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Excluding unwanted pollen Empty Excluding unwanted pollen

Post by 12acrehome on Fri Mar 15, 2013 2:49 pm

The idea of excluding all unwanted pollen is a lofty ideal. Most of us must contend with neighbors growing things that have the potential of crossing with what we are attempting to grow for food and seed. Since we cannot build a bubble around our homesteads or gardens the next best thing is to minimize the opportunity for foreign (unwanted) pollen to contaminate our efforts. There are three basic methods that one can choose to employ, depending on the crop grown. Those methods are timing, distance, and caging (I consider bagging corn to be a form of caging).

Distance is easy to discuss, for most crops simply ensure that no one within a 2 mile radius is growing anything that would cross pollinate what you are growing. Simple huh?? Well maybe not, corn is a grass not a grain. Cabbage will cross with brussel sprouts, and broccoli. Don't dare ask about squash, pumpkins, and gourds...some will some won't and the lists are beyond my desire to type. So my advice is to not rely on distance or isolation range as your only control method, unless you are absolutely certain that no one within that 2 miles mentioned is growing anything that might possibly contaminate your seed crop.

Bagging and caging is the most work intensive method, but also it is the most likely method to be successful. For information on bagging see the hand pollinating thread. I have done my best to make that thread as thorough as possible, given my level of experience. Caging involves the building of cages that can be set around plants to exclude insect pollinators for a given time, but the cage is removed or pollinators introduced to the cage depending on your circumstances. I will post a thread about this method in the next few days.

Timing is the simplest method, but relies on both weather and careful timing of planting and a lot of planning. In the simplest terms if you are growing both a late and an early season crop of the same vegetable or garden plant then you will want to have the early crop to be done shedding pollen long before the late crop starts to be receptive to being pollinated.

These can be expanded on if there is demand. Caging will be discussed later.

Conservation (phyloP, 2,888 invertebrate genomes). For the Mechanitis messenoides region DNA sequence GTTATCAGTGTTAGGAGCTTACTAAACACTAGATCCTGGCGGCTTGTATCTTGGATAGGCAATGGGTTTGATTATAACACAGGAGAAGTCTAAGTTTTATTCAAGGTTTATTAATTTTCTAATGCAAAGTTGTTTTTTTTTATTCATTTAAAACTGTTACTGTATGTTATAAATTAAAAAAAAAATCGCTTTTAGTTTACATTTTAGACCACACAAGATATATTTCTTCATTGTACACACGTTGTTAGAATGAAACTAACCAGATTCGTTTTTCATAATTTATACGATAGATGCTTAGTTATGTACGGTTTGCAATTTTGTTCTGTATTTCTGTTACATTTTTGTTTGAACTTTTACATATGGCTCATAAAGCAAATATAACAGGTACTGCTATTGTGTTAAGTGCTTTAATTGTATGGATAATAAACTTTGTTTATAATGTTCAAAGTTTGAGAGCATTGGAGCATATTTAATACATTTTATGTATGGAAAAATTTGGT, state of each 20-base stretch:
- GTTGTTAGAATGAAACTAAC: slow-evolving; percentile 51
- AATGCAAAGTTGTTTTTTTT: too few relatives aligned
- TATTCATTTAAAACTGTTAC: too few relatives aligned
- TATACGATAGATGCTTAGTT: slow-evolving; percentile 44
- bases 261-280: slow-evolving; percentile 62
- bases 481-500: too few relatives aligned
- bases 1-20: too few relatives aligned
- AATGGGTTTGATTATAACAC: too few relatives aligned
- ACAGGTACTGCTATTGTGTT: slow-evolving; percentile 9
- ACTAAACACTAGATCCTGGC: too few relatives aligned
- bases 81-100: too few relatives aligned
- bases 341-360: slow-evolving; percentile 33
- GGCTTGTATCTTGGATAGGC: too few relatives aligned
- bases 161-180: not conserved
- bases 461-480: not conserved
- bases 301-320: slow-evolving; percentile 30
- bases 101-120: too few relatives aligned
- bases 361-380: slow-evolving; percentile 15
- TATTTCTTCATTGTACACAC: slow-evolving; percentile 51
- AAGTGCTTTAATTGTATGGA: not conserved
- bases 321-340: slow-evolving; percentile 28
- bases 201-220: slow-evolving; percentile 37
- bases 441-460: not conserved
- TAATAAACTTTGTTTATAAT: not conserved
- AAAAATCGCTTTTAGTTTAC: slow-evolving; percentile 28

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Proverbs 28:19  He who works his land will have abundant food...

Genesis 1:29  Then God said,"I give you every seed bearing plant on the face of the whole earth, and every tree that has fruit with seed in it..."

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Excluding unwanted pollen Empty Re: Excluding unwanted pollen

Post by Sonshine on Sat Mar 16, 2013 12:15 am

This is a concern for me. Most of my neighbors are actually growing from seeds I have given them, but there's a few within a 2 mile radius that aren't so I have no idea what they are using.

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He who cultivates his land will have plenty of food,
but from idle pursuits a man has his fill of poverty
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Excluding unwanted pollen Empty Re: Excluding unwanted pollen

Post by 12acrehome on Sun Mar 17, 2013 10:04 am

caging and hand pollinating may be your best bet. Creativity is most assuredly called for.

Below are some links I have found that I think would provide the guidance. I have no experience with cages (other than supporting tomato plants) so I can only comment on what makes sense to what I have observed.

http://forums.seedsavers.org/showthread.php?t=43

http://www.vegetablegardener.com/item/11774/caging-to-prevent-cross-pollination-of-vegetable-varieties

http://howtosaveseeds.com/seedsavingdetails.php

_________________
Proverbs 28:19  He who works his land will have abundant food...

Genesis 1:29  Then God said,"I give you every seed bearing plant on the face of the whole earth, and every tree that has fruit with seed in it..."

http://christiancountryramblings.com/
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